USDA to stop certifying cosmetics, other
companies alike voice frustration over losing the labels
Libby Quaid, The Associated Press
June 5, 2005
WASHINGTON -- If you want
a lotion, soap or lip balm free of chemicals and synthetics, you'd better read
the fine print. The Agriculture Department is taking its round, green "USDA
Organic" label off personal care products and cosmetics.
When it created the seal in 2002, the
primary intent was to certify the organic claims made by food producers, such as
that meat came from animals raised without antibiotics and not confined indoors,
or that vegetables were grown without pesticides.
But the department also opened the door to
making a wide range of other products eligible for the label: cosmetics and
personal care items, pet food, dietary supplements, textiles like cotton
T-shirts and fish.
"The feeling was, if your product was
composed of agricultural ingredients, and you thought you could get certified,
you were welcome to try," said Barbara Robinson, head of the department's
National Organic Program.
Three years later, the department decided
it had gone too far. In April, it began telling companies their cosmetics and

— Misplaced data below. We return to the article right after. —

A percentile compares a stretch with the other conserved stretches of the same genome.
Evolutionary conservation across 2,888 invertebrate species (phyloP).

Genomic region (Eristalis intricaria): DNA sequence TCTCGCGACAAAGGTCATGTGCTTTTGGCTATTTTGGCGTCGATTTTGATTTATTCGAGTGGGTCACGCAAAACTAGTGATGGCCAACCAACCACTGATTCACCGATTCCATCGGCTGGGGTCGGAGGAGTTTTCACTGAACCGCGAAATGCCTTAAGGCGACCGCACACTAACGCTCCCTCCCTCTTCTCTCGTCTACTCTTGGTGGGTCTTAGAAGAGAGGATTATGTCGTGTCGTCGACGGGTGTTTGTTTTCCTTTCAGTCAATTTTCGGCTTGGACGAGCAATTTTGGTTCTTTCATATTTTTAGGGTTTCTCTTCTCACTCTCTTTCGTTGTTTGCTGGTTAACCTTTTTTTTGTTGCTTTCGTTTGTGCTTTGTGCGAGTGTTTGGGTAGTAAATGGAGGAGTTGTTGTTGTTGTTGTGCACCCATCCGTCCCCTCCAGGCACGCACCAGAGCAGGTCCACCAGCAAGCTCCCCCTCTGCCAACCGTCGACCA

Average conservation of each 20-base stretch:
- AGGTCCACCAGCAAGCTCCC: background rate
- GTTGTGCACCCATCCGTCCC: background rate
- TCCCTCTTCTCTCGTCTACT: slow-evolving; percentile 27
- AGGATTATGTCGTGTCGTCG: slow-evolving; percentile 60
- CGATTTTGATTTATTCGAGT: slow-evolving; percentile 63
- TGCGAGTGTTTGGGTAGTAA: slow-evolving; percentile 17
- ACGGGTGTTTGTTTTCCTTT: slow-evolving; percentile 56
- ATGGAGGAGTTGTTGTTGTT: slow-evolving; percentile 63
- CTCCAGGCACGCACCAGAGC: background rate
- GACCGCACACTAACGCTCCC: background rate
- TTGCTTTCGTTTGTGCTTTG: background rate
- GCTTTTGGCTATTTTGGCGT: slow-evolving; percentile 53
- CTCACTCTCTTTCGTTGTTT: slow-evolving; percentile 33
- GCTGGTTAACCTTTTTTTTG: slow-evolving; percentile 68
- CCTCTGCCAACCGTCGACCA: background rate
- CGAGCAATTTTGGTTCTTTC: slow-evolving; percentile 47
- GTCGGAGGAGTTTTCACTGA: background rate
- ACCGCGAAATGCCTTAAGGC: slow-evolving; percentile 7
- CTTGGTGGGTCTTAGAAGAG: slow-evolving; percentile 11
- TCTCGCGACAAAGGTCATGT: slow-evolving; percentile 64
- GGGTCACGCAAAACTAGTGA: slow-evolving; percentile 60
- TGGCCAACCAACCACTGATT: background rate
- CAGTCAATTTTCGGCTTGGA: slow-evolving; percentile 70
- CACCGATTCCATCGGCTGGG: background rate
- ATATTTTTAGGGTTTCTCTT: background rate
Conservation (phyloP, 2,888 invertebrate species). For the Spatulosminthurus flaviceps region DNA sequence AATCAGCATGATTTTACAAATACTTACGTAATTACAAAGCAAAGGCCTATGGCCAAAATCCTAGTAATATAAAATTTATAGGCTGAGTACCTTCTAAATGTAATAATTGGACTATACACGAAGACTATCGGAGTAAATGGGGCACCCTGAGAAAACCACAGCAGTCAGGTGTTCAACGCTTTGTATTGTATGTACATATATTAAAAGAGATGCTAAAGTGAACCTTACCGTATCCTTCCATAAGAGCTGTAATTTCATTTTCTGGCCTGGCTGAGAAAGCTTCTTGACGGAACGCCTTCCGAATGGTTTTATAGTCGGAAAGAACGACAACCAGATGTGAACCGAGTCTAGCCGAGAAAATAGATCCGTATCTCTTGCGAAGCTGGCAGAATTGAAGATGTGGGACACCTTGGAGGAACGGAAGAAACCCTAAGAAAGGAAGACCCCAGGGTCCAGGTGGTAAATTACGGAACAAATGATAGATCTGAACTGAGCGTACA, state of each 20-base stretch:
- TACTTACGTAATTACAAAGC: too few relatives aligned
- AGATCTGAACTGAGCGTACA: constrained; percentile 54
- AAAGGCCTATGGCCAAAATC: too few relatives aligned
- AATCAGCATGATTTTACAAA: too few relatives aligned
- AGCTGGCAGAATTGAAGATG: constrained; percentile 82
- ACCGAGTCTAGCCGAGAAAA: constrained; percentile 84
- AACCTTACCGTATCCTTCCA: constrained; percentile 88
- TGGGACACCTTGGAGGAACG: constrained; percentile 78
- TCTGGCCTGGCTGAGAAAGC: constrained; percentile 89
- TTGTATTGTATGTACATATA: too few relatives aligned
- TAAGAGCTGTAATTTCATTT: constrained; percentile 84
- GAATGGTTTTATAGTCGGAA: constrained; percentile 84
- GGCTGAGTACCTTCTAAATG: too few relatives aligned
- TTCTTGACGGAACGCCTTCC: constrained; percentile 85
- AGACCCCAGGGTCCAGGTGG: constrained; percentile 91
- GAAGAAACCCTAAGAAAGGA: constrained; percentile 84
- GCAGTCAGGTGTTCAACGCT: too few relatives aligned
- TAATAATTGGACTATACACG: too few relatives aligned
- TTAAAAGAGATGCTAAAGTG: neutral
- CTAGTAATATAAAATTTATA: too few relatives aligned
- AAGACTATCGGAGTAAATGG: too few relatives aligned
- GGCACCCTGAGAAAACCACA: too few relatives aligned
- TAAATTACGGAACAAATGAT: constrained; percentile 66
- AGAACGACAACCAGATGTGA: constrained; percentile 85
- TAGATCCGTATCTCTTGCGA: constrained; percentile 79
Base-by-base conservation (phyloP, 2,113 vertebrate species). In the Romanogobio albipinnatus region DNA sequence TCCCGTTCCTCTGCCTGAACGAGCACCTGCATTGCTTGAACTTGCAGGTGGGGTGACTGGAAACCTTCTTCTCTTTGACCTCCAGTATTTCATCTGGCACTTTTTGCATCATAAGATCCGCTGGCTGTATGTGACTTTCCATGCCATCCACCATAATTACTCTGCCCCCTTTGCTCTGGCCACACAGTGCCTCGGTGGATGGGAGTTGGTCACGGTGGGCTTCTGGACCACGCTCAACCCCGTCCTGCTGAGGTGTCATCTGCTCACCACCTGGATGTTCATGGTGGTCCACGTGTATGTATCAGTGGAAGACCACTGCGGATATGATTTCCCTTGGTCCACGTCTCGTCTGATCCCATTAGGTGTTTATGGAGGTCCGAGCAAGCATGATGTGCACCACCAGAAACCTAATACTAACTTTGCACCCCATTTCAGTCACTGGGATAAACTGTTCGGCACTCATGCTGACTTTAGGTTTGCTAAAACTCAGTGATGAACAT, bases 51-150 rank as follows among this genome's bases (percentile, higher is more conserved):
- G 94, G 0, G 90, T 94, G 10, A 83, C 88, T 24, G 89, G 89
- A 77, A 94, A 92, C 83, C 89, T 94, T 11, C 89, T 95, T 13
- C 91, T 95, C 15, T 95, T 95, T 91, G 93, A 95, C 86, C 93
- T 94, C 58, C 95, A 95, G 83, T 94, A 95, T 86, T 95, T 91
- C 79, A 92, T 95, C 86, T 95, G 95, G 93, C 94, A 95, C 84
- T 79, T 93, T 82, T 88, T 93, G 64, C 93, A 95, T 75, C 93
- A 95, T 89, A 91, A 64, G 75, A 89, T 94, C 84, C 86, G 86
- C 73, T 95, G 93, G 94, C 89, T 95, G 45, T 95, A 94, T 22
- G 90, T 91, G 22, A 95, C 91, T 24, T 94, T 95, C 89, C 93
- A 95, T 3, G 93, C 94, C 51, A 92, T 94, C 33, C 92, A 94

other personal care products can't be government-certified as organic, after
Fish and pet food are also off the table,
but only for now. The department is creating task forces to make rules for
certifying them. Still being decided is whether dietary supplements can use the
"As time went by, and legal counsel in
the department and senior policy officials took a closer look, they determined
that wouldn't really stand up in a court of law," Robinson said.
That's bad news to Nancy Piersel of
Finland, Minn. She looks for the organic seal because she has a disorder called
multiple chemical sensitivity, which causes allergy-like symptoms when she's
exposed to many substances.
The seal "gave me more confidence to
try that product," said Piersel, 48. She makes her own lip gloss and,
before the seal became available, would call companies to find out more about
ingredients before buying something new.
"I have to be very careful about what
I use, because my skin reacts to a lot of things. I get rashes and burning,
itching -- the same kind of thing you'd get if you had a bad skin reaction to
any product," Piersel said. "Now that I won't have those labels, I'll
have to do more digging."
The department's reversal also is
frustrating to companies that spent money and time to put the seal on their
products. An Agriculture Department-authorized agent must certify a company
before it can use the seal or label something "100 percent organic" or
David Bronner, president of Dr. Bronner's
Magic Soaps, said his company spent some $100,000 to ensure that his soaps,
lotions and lip balms met the standards for using the seal.
Bronner said consumers are confused by
myriad products that claim to have "organic" or "natural"
ingredients. The USDA seal guaranteed his products are free of chemicals and
synthetic ingredients, he said.
"Everyone in the world's making an organic
claim," Bronner said. "We're not doing tricks. We actually work really
hard to make real, organic ingredients. The National Organic Program is what